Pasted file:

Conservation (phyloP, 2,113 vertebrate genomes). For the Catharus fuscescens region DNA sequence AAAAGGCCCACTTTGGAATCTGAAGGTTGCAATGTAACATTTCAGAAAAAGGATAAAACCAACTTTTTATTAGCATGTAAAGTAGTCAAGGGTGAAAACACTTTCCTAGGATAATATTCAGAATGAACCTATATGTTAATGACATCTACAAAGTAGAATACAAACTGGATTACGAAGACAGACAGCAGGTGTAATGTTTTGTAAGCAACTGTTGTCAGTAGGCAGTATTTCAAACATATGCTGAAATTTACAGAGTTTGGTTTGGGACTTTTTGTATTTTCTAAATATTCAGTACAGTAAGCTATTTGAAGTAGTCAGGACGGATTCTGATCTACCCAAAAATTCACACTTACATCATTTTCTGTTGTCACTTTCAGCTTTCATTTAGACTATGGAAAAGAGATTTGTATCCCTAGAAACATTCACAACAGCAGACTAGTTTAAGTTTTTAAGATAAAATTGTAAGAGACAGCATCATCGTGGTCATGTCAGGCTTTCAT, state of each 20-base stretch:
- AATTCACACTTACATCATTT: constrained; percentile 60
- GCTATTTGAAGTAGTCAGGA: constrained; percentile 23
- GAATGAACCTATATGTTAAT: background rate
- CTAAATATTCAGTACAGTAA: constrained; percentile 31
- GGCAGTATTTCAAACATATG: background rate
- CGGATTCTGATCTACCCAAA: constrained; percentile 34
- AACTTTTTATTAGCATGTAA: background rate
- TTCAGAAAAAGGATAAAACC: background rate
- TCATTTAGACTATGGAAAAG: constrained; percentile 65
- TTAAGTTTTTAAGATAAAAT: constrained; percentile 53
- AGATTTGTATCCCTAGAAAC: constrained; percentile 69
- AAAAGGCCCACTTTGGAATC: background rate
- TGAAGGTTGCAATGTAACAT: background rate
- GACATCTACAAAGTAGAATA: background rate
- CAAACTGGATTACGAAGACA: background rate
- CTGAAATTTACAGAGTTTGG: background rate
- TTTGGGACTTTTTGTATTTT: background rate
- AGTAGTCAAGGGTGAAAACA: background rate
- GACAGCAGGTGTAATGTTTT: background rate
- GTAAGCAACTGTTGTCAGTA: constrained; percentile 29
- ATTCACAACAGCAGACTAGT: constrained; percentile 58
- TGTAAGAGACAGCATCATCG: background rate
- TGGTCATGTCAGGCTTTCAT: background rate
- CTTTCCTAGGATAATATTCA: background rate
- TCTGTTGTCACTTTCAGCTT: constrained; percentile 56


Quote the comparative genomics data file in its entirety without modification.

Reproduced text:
Conservation (phyloP, 2,113 vertebrate genomes). For the Catharus fuscescens region DNA sequence AAAAGGCCCACTTTGGAATCTGAAGGTTGCAATGTAACATTTCAGAAAAAGGATAAAACCAACTTTTTATTAGCATGTAAAGTAGTCAAGGGTGAAAACACTTTCCTAGGATAATATTCAGAATGAACCTATATGTTAATGACATCTACAAAGTAGAATACAAACTGGATTACGAAGACAGACAGCAGGTGTAATGTTTTGTAAGCAACTGTTGTCAGTAGGCAGTATTTCAAACATATGCTGAAATTTACAGAGTTTGGTTTGGGACTTTTTGTATTTTCTAAATATTCAGTACAGTAAGCTATTTGAAGTAGTCAGGACGGATTCTGATCTACCCAAAAATTCACACTTACATCATTTTCTGTTGTCACTTTCAGCTTTCATTTAGACTATGGAAAAGAGATTTGTATCCCTAGAAACATTCACAACAGCAGACTAGTTTAAGTTTTTAAGATAAAATTGTAAGAGACAGCATCATCGTGGTCATGTCAGGCTTTCAT, state of each 20-base stretch:
- AATTCACACTTACATCATTT: constrained; percentile 60
- GCTATTTGAAGTAGTCAGGA: constrained; percentile 23
- GAATGAACCTATATGTTAAT: background rate
- CTAAATATTCAGTACAGTAA: constrained; percentile 31
- GGCAGTATTTCAAACATATG: background rate
- CGGATTCTGATCTACCCAAA: constrained; percentile 34
- AACTTTTTATTAGCATGTAA: background rate
- TTCAGAAAAAGGATAAAACC: background rate
- TCATTTAGACTATGGAAAAG: constrained; percentile 65
- TTAAGTTTTTAAGATAAAAT: constrained; percentile 53
- AGATTTGTATCCCTAGAAAC: constrained; percentile 69
- AAAAGGCCCACTTTGGAATC: background rate
- TGAAGGTTGCAATGTAACAT: background rate
- GACATCTACAAAGTAGAATA: background rate
- CAAACTGGATTACGAAGACA: background rate
- CTGAAATTTACAGAGTTTGG: background rate
- TTTGGGACTTTTTGTATTTT: background rate
- AGTAGTCAAGGGTGAAAACA: background rate
- GACAGCAGGTGTAATGTTTT: background rate
- GTAAGCAACTGTTGTCAGTA: constrained; percentile 29
- ATTCACAACAGCAGACTAGT: constrained; percentile 58
- TGTAAGAGACAGCATCATCG: background rate
- TGGTCATGTCAGGCTTTCAT: background rate
- CTTTCCTAGGATAATATTCA: background rate
- TCTGTTGTCACTTTCAGCTT: constrained; percentile 56